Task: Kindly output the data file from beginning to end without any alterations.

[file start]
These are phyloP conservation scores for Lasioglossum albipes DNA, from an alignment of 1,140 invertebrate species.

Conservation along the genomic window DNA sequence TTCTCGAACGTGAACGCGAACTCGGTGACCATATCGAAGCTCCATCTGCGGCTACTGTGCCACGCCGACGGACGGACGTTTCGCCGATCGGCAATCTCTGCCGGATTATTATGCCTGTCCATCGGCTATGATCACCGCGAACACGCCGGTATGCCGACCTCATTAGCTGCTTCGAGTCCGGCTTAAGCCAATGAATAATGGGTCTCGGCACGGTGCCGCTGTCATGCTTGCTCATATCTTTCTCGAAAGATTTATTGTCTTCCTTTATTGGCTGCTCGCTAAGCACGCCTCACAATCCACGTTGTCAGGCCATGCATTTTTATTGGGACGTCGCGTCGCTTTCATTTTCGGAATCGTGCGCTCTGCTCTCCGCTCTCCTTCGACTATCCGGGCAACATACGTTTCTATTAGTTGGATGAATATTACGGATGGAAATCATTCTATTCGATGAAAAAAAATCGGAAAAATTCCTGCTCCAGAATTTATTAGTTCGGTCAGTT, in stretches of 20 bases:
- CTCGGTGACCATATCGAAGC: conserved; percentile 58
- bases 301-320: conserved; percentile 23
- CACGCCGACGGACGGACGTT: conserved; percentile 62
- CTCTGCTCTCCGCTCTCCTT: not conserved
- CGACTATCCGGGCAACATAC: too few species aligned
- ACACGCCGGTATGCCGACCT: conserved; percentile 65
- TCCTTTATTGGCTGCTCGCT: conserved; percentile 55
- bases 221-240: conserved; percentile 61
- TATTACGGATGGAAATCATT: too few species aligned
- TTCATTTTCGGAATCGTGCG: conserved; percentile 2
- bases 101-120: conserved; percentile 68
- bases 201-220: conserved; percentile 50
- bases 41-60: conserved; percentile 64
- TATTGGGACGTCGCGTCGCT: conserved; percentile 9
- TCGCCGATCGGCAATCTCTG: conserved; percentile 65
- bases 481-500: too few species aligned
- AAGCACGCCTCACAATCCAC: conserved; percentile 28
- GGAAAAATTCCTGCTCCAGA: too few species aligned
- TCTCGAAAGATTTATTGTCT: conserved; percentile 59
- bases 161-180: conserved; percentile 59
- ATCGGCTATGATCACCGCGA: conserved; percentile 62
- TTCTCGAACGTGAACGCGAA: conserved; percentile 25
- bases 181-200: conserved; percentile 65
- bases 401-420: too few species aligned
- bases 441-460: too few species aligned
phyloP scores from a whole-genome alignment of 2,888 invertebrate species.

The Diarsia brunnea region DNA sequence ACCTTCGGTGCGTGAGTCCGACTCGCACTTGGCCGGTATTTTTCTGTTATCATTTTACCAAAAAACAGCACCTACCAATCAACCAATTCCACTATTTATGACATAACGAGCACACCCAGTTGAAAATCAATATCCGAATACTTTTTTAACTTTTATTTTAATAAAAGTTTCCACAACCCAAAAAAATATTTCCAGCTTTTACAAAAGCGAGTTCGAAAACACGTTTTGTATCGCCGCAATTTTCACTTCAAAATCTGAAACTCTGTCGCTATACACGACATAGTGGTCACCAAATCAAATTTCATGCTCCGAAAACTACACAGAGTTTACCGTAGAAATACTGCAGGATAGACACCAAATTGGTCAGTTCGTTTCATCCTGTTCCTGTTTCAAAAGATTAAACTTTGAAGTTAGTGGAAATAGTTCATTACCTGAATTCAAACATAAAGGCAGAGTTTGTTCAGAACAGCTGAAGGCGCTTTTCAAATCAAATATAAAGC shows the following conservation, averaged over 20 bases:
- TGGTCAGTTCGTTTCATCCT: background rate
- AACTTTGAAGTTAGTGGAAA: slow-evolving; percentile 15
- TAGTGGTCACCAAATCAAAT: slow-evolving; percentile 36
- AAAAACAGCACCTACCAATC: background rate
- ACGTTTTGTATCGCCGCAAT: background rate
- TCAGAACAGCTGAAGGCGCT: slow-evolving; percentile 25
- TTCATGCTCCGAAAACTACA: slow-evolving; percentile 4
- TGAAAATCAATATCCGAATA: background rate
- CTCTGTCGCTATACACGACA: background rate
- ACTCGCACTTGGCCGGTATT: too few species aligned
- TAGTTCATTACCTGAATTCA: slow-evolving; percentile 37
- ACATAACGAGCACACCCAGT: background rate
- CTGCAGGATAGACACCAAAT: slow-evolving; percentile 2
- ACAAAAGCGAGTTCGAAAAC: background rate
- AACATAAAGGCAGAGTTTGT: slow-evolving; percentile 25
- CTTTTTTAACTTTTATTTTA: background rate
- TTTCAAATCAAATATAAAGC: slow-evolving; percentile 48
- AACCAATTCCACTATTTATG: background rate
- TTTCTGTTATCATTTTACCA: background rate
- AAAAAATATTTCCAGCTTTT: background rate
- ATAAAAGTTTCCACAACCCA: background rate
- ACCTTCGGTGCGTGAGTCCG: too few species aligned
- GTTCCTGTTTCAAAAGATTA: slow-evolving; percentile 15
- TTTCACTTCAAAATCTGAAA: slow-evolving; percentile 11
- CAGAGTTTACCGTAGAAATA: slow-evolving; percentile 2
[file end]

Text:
These are phyloP conservation scores for Lasioglossum albipes DNA, from an alignment of 1,140 invertebrate species.

Conservation along the genomic window DNA sequence TTCTCGAACGTGAACGCGAACTCGGTGACCATATCGAAGCTCCATCTGCGGCTACTGTGCCACGCCGACGGACGGACGTTTCGCCGATCGGCAATCTCTGCCGGATTATTATGCCTGTCCATCGGCTATGATCACCGCGAACACGCCGGTATGCCGACCTCATTAGCTGCTTCGAGTCCGGCTTAAGCCAATGAATAATGGGTCTCGGCACGGTGCCGCTGTCATGCTTGCTCATATCTTTCTCGAAAGATTTATTGTCTTCCTTTATTGGCTGCTCGCTAAGCACGCCTCACAATCCACGTTGTCAGGCCATGCATTTTTATTGGGACGTCGCGTCGCTTTCATTTTCGGAATCGTGCGCTCTGCTCTCCGCTCTCCTTCGACTATCCGGGCAACATACGTTTCTATTAGTTGGATGAATATTACGGATGGAAATCATTCTATTCGATGAAAAAAAATCGGAAAAATTCCTGCTCCAGAATTTATTAGTTCGGTCAGTT, in stretches of 20 bases:
- CTCGGTGACCATATCGAAGC: conserved; percentile 58
- bases 301-320: conserved; percentile 23
- CACGCCGACGGACGGACGTT: conserved; percentile 62
- CTCTGCTCTCCGCTCTCCTT: not conserved
- CGACTATCCGGGCAACATAC: too few species aligned
- ACACGCCGGTATGCCGACCT: conserved; percentile 65
- TCCTTTATTGGCTGCTCGCT: conserved; percentile 55
- bases 221-240: conserved; percentile 61
- TATTACGGATGGAAATCATT: too few species aligned
- TTCATTTTCGGAATCGTGCG: conserved; percentile 2
- bases 101-120: conserved; percentile 68
- bases 201-220: conserved; percentile 50
- bases 41-60: conserved; percentile 64
- TATTGGGACGTCGCGTCGCT: conserved; percentile 9
- TCGCCGATCGGCAATCTCTG: conserved; percentile 65
- bases 481-500: too few species aligned
- AAGCACGCCTCACAATCCAC: conserved; percentile 28
- GGAAAAATTCCTGCTCCAGA: too few species aligned
- TCTCGAAAGATTTATTGTCT: conserved; percentile 59
- bases 161-180: conserved; percentile 59
- ATCGGCTATGATCACCGCGA: conserved; percentile 62
- TTCTCGAACGTGAACGCGAA: conserved; percentile 25
- bases 181-200: conserved; percentile 65
- bases 401-420: too few species aligned
- bases 441-460: too few species aligned
phyloP scores from a whole-genome alignment of 2,888 invertebrate species.

The Diarsia brunnea region DNA sequence ACCTTCGGTGCGTGAGTCCGACTCGCACTTGGCCGGTATTTTTCTGTTATCATTTTACCAAAAAACAGCACCTACCAATCAACCAATTCCACTATTTATGACATAACGAGCACACCCAGTTGAAAATCAATATCCGAATACTTTTTTAACTTTTATTTTAATAAAAGTTTCCACAACCCAAAAAAATATTTCCAGCTTTTACAAAAGCGAGTTCGAAAACACGTTTTGTATCGCCGCAATTTTCACTTCAAAATCTGAAACTCTGTCGCTATACACGACATAGTGGTCACCAAATCAAATTTCATGCTCCGAAAACTACACAGAGTTTACCGTAGAAATACTGCAGGATAGACACCAAATTGGTCAGTTCGTTTCATCCTGTTCCTGTTTCAAAAGATTAAACTTTGAAGTTAGTGGAAATAGTTCATTACCTGAATTCAAACATAAAGGCAGAGTTTGTTCAGAACAGCTGAAGGCGCTTTTCAAATCAAATATAAAGC shows the following conservation, averaged over 20 bases:
- TGGTCAGTTCGTTTCATCCT: background rate
- AACTTTGAAGTTAGTGGAAA: slow-evolving; percentile 15
- TAGTGGTCACCAAATCAAAT: slow-evolving; percentile 36
- AAAAACAGCACCTACCAATC: background rate
- ACGTTTTGTATCGCCGCAAT: background rate
- TCAGAACAGCTGAAGGCGCT: slow-evolving; percentile 25
- TTCATGCTCCGAAAACTACA: slow-evolving; percentile 4
- TGAAAATCAATATCCGAATA: background rate
- CTCTGTCGCTATACACGACA: background rate
- ACTCGCACTTGGCCGGTATT: too few species aligned
- TAGTTCATTACCTGAATTCA: slow-evolving; percentile 37
- ACATAACGAGCACACCCAGT: background rate
- CTGCAGGATAGACACCAAAT: slow-evolving; percentile 2
- ACAAAAGCGAGTTCGAAAAC: background rate
- AACATAAAGGCAGAGTTTGT: slow-evolving; percentile 25
- CTTTTTTAACTTTTATTTTA: background rate
- TTTCAAATCAAATATAAAGC: slow-evolving; percentile 48
- AACCAATTCCACTATTTATG: background rate
- TTTCTGTTATCATTTTACCA: background rate
- AAAAAATATTTCCAGCTTTT: background rate
- ATAAAAGTTTCCACAACCCA: background rate
- ACCTTCGGTGCGTGAGTCCG: too few species aligned
- GTTCCTGTTTCAAAAGATTA: slow-evolving; percentile 15
- TTTCACTTCAAAATCTGAAA: slow-evolving; percentile 11
- CAGAGTTTACCGTAGAAATA: slow-evolving; percentile 2